Director – Aaron Schneider
Cast – Tom Hanks, Stephen Graham, Elisabeth Shue
Nothing good ever happens when Tom Hanks is left to wander at sea, but he certainly comes back with some excellent movies. Greyhound — Hanks’ new film, which he also wrote — is no Cast Away, though. At an hour and 22 minutes long, it’s a lean action thriller which gives its star another excuse to revisit an era that is clearly very meaningful to him.
Having co-produced both Band of Brothers and The Pacific for HBO, in addition to his iconic starring role in Saving Private Ryan, Hanks’ dives back into World War 2 with the enthusiasm of a child being told to ignore homework for a couple of hours and play with his toys instead. And he has millions of dollars at his disposal to realise his most swashbuckling fantasies.
Watch the Greyhound trailer here
This could have come across as a little self-indulgent, given the characters’ tendency to speak in jargon, but there’s an innocence in everyone’s eyes that is impossible to ignore.
Impeccably staged and thrillingly tight, Greyhound tells the story of a first-time captain (Hanks, no stranger to playing captains), and the tremendously difficult situation he is confronted by on his maiden mission in command. An international fleet of 37 ships, loaded with goods vital to the Allied cause, must cross a treacherous stretch of the North Atlantic sea without air support for five days. Mere hours after being told ‘Godspeed’, the fleet comes under attack by a Wolfpack of Nazi submarines.
What unfolds is a rather relentless survival drama, in which Hanks’ Commander Ernie Krause is forced to lead by example, and fend off the Nazi attack with only his instincts and courage to guide him. A crucifix makes a couple of crucial appearances, but Greyhound is a largely secular story.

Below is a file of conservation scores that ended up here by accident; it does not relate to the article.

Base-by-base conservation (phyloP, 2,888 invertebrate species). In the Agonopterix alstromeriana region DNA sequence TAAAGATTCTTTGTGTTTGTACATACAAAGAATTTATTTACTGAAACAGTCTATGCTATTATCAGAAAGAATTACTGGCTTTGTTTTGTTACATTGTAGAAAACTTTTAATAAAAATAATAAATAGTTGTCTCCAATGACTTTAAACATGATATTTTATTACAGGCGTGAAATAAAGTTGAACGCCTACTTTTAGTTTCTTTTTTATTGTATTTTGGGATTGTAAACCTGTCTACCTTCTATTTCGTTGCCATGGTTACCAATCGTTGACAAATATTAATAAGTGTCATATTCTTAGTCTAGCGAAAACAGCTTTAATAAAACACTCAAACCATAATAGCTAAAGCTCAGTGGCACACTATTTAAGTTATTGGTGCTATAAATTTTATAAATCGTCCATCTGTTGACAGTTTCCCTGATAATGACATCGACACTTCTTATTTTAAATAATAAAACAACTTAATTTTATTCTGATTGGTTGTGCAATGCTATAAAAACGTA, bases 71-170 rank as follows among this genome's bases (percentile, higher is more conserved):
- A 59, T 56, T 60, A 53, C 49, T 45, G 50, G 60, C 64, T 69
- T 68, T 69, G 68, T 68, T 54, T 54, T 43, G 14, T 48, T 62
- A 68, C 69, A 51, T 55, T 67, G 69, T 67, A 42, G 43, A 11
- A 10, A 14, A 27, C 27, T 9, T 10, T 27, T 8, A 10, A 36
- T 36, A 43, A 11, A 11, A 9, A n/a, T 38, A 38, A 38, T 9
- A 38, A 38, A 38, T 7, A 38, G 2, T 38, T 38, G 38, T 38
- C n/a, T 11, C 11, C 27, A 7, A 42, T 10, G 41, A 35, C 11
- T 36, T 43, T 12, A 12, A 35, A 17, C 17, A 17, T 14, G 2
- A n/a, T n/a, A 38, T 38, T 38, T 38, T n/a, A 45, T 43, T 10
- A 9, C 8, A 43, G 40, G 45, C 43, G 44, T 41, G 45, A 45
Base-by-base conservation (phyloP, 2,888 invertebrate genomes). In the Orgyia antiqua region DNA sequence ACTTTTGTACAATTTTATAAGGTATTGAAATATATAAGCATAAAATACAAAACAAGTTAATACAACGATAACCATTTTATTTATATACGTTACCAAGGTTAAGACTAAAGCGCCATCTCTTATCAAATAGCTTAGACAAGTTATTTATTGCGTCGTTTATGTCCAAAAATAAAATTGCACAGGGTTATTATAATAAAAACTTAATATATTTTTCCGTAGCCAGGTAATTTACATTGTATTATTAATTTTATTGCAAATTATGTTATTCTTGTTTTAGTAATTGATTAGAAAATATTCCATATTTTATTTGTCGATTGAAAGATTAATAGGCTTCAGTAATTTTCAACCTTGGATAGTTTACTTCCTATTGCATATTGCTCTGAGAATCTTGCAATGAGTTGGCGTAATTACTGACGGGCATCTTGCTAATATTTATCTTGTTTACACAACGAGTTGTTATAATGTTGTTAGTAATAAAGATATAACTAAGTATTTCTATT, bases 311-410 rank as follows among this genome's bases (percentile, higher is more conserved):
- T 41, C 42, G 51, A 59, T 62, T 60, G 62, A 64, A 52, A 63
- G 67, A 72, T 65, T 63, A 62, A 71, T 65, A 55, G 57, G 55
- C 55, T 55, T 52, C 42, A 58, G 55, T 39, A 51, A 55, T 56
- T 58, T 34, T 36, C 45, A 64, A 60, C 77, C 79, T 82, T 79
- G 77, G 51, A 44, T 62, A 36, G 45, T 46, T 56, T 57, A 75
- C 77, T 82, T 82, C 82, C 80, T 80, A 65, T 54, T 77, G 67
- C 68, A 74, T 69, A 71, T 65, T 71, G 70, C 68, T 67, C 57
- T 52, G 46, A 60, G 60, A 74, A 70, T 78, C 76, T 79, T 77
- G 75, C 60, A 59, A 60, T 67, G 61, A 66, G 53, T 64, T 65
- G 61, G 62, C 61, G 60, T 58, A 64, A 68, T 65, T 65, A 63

This image released by Apple TV Plus shows Tom Hanks in a scene from Greyhound.
Director Aaron Schneider structures the film almost like Jaws, and tries his best to give personality to the metal monsters at its centre. Every time the camera cuts to a ship, a documentary-style name card pops up, identifying it. This doesn’t do much to help you tell one ship from the other — to the layman’s eye, they all look the same — but it certainly adds a sense of character to these machines, which, to the men assigned to them, must surely have felt like fellow soldiers.
Alas, if only Hanks had treated some of the human characters with the warmth that he has for the vessels. For a movie in which the interpersonal interactions are mostly restricted to sharp orders and replies of ‘aye, sir’, Greyhound is best enjoyed for the spectacle. The waters may be deep, but the characters most certainly are not.
But Schneider knows he needn’t worry with Tom Hanks at the helm. The actor squeezes every last drop of his charismatic screen presence into Greyhound, playing Ernest as a sort of, well, earnest extension of himself. Forced to reprimand a couple of unruly soldiers, he says, “Restore the relationships you have damaged and fill me with peace.” And the soldiers, God bless them, drop their heads in shame and comply. That’s the power of Hanks. In the film’s sole instance of swearing, the culprit instantly apologises. Rude words have no place in the presence of Tom Hanks.
It’s difficult to tell, however, if Greyhound will find its intended audience, which I’m assuming is older men, on Apple TV+. Yanked from theatres because of the coronavirus pandemic by original distributor Sony, the film was quickly offloaded to the fledgeling streamer. An iPhone won’t do justice to its grand action sequences, and neither will Apple’s relatively small subscriber base do any favours for Tom Hanks.
But despite everything, being anchored on Apple’s shores for the rest of eternity is still a favourable outcome for Greyhound. It would have been torpedoed in theatres.